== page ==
To boaters, the new, brightly-colored buoy anchored just outside the main channel south of the Route 72 causeway bridge is a curious addition to the bayscape that few will think about after whizzing past.
But the buoy is one of four across the bay that officials say will help paint a detailed picture of how the entire waterway can be transformed into the ideal estuary.
The buoys dot the bay in four strategic locations: the mouth of the Toms River, the area just south of Oyster Creek, adjacent to the Route 72 bridge and near Little Egg Inlet.
"We are working to have a model of how water moves throughout Barnegat Bay," explained Jill Lipoti, Director of the Division of Water Monitoring and Standards for the state Department of Environmental Protection.
Once that model is developed, she said, a plan can be devised and put into action that will allow the bay to function in an optimal way.
The buoys measure the condition of the bay in real-time and transmit the data back to state officials and researchers at Rutgers University. Those researchers are trying to determine not only how water moves through the bay, but how the quality of the water changes as it moves, Lipoti said.
The buoys calculate levels of dissolved oxygen, conductivity (salinity), temperature, pH levels and turbidity, said Bruce Friedman, Chief of the Bureau of Marine Water Monitoring for the DEP.
"The buoys will give us constant, continuous data for some of the parameters that change," he explained.
Lipoti said the buoys are an improvement over the previous method of studying the way water moves through the bay. In the past, she said, researchers had to physically collect samples once a day, bring the samples to a lab and have them analyzed.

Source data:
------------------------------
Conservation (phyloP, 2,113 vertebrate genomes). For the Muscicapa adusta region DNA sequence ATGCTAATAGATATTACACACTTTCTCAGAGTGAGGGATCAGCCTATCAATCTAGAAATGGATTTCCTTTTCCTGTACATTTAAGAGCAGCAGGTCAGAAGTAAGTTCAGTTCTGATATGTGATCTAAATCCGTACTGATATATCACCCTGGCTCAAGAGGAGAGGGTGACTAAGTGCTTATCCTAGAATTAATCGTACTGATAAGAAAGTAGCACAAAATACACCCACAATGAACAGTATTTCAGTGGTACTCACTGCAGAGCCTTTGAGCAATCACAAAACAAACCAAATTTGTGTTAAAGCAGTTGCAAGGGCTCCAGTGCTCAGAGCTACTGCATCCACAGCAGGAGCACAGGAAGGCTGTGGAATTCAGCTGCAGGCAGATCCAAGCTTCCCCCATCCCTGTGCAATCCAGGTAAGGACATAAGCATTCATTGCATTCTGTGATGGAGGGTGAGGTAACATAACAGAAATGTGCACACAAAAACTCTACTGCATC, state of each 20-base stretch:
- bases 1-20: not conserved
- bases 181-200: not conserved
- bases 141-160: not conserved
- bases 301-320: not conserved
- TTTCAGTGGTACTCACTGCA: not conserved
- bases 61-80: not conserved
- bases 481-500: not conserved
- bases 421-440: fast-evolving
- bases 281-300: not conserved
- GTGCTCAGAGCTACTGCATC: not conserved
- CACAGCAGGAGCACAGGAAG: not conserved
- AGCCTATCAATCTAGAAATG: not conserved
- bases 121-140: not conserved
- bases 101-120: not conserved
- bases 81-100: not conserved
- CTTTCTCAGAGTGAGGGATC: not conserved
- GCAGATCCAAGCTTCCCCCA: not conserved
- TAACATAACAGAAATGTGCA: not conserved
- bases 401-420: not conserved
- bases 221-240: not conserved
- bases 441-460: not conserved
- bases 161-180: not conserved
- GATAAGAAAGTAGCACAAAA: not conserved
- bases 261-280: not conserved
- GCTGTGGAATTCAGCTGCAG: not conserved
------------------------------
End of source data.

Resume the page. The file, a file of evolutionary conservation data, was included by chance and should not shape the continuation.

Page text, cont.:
"The problem is that, things change over the course of a day, and you only have one sample for an entire 24 hours," said Lipoti.
Once enough data is collected over the course of the summer season, it will be used to potentially reshape the bay into a healthier waterway, she said.
For example, if an area of the bay needs more clean seawater, dredging a new channel from Barnegat Inlet might help, Lipoti explained. Areas where salinity levels are too high might benefit from additional treated freshwater being discharged into the bay rather than directly out to the ocean.
"We have to prove that the model works," Lipoti said.
The four buoys are positioned so they collect data from the various "zones" of the bay where conditions differ significantly and respond differently to factors such as rainfall and climate, said Bob Schuster, section chief of the Bureau of Marine Water Monitoring.
"The freshwater areas respond much differently than the areas near the Route 72 bridge," he said.
As for this season, the bay seems to be holding in decent shape, Schuster said.
"This week we've seen fairly low concentrations of chlorophyll in the water," he said, though the bay is continuing to be free of the "brown tides" that plagued the waterway several years ago.
Editor's Note: NJDEP is planning on publicly displaying the live data on a Rutgers website once all of the buoys are operational. Schuster said the website should be active in a few weeks. When it is, check back in this space for the address.